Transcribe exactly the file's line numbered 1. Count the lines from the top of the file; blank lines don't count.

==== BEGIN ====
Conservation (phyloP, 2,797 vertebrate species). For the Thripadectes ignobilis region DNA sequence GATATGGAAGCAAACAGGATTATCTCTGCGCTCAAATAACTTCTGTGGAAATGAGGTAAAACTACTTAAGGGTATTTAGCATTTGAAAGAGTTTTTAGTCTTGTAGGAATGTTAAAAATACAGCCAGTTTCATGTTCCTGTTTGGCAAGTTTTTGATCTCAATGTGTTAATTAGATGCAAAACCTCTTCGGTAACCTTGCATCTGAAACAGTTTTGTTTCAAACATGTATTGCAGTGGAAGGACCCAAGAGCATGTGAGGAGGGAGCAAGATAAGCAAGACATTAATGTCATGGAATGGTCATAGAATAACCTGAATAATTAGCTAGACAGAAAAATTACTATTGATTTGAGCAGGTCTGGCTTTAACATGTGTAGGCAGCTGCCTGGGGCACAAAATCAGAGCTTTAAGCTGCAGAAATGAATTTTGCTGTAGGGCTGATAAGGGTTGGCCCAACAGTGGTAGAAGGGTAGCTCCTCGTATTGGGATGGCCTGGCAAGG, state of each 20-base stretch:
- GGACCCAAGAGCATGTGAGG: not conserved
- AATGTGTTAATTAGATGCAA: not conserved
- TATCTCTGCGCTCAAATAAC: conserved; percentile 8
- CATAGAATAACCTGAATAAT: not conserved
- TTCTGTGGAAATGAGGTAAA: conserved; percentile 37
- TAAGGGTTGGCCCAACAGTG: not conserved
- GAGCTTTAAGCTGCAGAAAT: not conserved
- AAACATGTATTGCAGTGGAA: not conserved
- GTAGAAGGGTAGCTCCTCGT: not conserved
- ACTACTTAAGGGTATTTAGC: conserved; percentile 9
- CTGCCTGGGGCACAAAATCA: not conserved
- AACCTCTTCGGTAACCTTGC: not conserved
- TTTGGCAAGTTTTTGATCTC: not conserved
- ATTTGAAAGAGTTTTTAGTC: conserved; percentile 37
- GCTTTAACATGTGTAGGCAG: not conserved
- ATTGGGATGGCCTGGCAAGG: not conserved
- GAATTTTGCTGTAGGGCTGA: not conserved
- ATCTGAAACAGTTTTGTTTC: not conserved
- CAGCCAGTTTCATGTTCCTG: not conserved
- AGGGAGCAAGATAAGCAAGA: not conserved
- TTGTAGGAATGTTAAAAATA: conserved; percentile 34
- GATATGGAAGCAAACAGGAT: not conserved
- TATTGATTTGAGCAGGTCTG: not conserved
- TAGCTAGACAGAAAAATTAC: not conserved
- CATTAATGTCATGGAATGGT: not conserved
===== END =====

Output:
Conservation (phyloP, 2,797 vertebrate species). For the Thripadectes ignobilis region DNA sequence GATATGGAAGCAAACAGGATTATCTCTGCGCTCAAATAACTTCTGTGGAAATGAGGTAAAACTACTTAAGGGTATTTAGCATTTGAAAGAGTTTTTAGTCTTGTAGGAATGTTAAAAATACAGCCAGTTTCATGTTCCTGTTTGGCAAGTTTTTGATCTCAATGTGTTAATTAGATGCAAAACCTCTTCGGTAACCTTGCATCTGAAACAGTTTTGTTTCAAACATGTATTGCAGTGGAAGGACCCAAGAGCATGTGAGGAGGGAGCAAGATAAGCAAGACATTAATGTCATGGAATGGTCATAGAATAACCTGAATAATTAGCTAGACAGAAAAATTACTATTGATTTGAGCAGGTCTGGCTTTAACATGTGTAGGCAGCTGCCTGGGGCACAAAATCAGAGCTTTAAGCTGCAGAAATGAATTTTGCTGTAGGGCTGATAAGGGTTGGCCCAACAGTGGTAGAAGGGTAGCTCCTCGTATTGGGATGGCCTGGCAAGG, state of each 20-base stretch: